Is it ok to hunt Pokemon on a farm?

A long, long time ago, when Gameboys were black and white and Pokemon was first popular, I was the proud trainer of a pretty ferocious Charizard.Is it ok to hunt Pokemon on farms?

My brother and I were obsessed with Pokemon, spending as much time playing as my parents would allow.

When I saw the new Pokemon Go game was released, I couldn’t help but smile thinking of how many adults my age were rekindling their childhood love of catching and training those little virtual creatures.

If you’ve read my blog in the past, you know I mostly focus on food and farming. I’ve written about anti-family farming extremist groupsfood shaming and how to save money on groceries.

So why on earth am I writing about Pokemon?

Because my news feeds are blowing up with news stories about people playing Pokemon Go and wandering their way into trouble!

Which got me  thinking, what’s an easy way that a Pokemon Go player could get themselves into trouble in the rural area where I live? Wandering around on a farm.

Here’s a few reasons why:

Private property

First of all, its important to respect private property laws. If you wouldn’t wander into a stranger’s living room to catch that Jigglypuff, then you shouldn’t wander into their barn or crop field.

Plus, you don’t want your Pokemon hunting to end with a conversation with your local law enforcement. If a farmer sees a strange person wandering around on their farm, chances are the police are going to end up involved.

A farm is a business

Would you go into a department store and walk all over all of the folded clothes they’re selling until you caught that Growlithe?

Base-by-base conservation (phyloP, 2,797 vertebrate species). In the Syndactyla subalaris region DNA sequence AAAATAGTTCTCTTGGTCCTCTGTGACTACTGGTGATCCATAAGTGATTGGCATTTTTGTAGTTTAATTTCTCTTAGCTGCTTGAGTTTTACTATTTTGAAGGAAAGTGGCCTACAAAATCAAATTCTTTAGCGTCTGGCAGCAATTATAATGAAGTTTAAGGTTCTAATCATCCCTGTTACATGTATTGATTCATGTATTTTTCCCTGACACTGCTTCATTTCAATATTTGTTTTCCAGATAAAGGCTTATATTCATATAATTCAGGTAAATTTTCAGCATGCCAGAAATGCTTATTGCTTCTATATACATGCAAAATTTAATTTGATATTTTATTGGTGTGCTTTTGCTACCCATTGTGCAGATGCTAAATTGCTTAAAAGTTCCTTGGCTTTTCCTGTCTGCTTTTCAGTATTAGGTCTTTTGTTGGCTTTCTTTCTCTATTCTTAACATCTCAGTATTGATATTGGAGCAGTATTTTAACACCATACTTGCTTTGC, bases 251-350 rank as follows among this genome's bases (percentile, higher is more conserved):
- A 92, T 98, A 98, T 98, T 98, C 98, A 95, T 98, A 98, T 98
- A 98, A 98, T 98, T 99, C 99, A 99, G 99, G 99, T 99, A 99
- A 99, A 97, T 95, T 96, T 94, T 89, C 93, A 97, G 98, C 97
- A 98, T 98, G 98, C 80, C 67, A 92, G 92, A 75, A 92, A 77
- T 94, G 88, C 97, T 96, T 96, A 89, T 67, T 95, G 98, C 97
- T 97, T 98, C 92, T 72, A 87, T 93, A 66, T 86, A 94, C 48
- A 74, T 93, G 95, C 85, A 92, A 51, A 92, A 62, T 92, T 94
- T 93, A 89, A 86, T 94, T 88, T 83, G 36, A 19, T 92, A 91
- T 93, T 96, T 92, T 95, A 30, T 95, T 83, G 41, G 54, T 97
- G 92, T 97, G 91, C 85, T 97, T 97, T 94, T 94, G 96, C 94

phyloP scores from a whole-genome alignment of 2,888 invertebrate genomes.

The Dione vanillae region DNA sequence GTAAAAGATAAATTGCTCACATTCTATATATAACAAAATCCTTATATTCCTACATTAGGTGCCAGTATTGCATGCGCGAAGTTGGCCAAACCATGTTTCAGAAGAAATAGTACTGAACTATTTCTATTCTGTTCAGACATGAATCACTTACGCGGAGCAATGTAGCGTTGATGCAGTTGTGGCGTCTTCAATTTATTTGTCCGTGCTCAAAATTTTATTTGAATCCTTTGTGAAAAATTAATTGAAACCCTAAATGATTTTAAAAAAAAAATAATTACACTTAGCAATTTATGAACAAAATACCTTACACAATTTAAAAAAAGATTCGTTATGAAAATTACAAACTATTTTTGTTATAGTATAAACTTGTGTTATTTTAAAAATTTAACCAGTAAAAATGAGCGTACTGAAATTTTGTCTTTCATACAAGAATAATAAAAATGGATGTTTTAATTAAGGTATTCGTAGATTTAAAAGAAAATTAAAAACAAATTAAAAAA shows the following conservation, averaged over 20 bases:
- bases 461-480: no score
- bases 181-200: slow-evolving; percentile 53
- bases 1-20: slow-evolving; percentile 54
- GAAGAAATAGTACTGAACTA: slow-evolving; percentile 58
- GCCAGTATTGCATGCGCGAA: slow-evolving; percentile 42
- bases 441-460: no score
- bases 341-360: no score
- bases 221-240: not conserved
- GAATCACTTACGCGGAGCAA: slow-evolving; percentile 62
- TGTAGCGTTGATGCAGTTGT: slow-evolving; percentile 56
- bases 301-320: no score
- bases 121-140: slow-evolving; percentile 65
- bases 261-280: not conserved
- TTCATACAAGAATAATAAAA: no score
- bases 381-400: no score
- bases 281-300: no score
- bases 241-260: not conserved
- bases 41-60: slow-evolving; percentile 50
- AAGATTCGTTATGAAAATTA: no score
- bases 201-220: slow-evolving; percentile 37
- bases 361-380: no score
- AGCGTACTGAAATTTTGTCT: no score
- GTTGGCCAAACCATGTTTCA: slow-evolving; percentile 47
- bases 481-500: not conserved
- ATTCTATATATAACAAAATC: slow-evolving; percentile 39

Of course not! That would be extremely rude and damaging to the product they’re selling.

What if it was a field of corn or soybeans?

Wandering around a crop field, stepping on plants and knocking over corn stalks is damaging the product that farmer depends on selling to support their family.

Safety

What seems like a simple hop over a fence could leave you seriously injured.

First of all, the fence itself could hurt you.

It might be made of barbed wire (a type of fencing with sharp metal pieces that can easily cut you) or it could be an electric fence. Trust me, if it’s shock is strong enough to deter a 1,000 lb animal that means its not going to feel too good to you either!

Speaking of animals, you should never get in an animal’s pen without permission from the owner.

When an animal encounters a stranger, they are often frightened will probably do one of two things: run away from you or charge at you. Either way, you or the animal could easily wind up seriously injured.

Even if a pasture looks empty there could be an animal in it. During the summer, most livestock like to hang out in the shade. So while you might not see that bull hiding out at the edge of the woods, he sees you.

So is it ever ok to hunt Pokemon on a farm?

Sure, if the farm owner gives you permission.

During your conversation, be sure to ask if there are any safety concerns you should be aware of (aggressive animals, sinkholes, electric fences, etc…)

Don’t assume that you have permission to return and hunt again whenever you want. Things could have changed since the last time you were there. An area that was once safe for you to wander around might not be anymore. Always speak to the farm owner before you go out onto their property.

Most importantly, respect the farm and make sure not to damage anything.

Hopefully these tips will help protect both you and your local farms on your quest to catch ’em all! 

About Celeste

Celeste grew up on a family beef cattle and show pig farm in Western Kentucky. In addition to farming and life as a restaurant wife, Celeste owns Celeste Communications where she works as a photographer, graphic designer, videographer and consultant. This blog is Celeste's personal soapbox. Any ranting or raving is her own and does not reflect the opinions of any of her clients. All photos and posts are copyrighted property of Celeste Communications.

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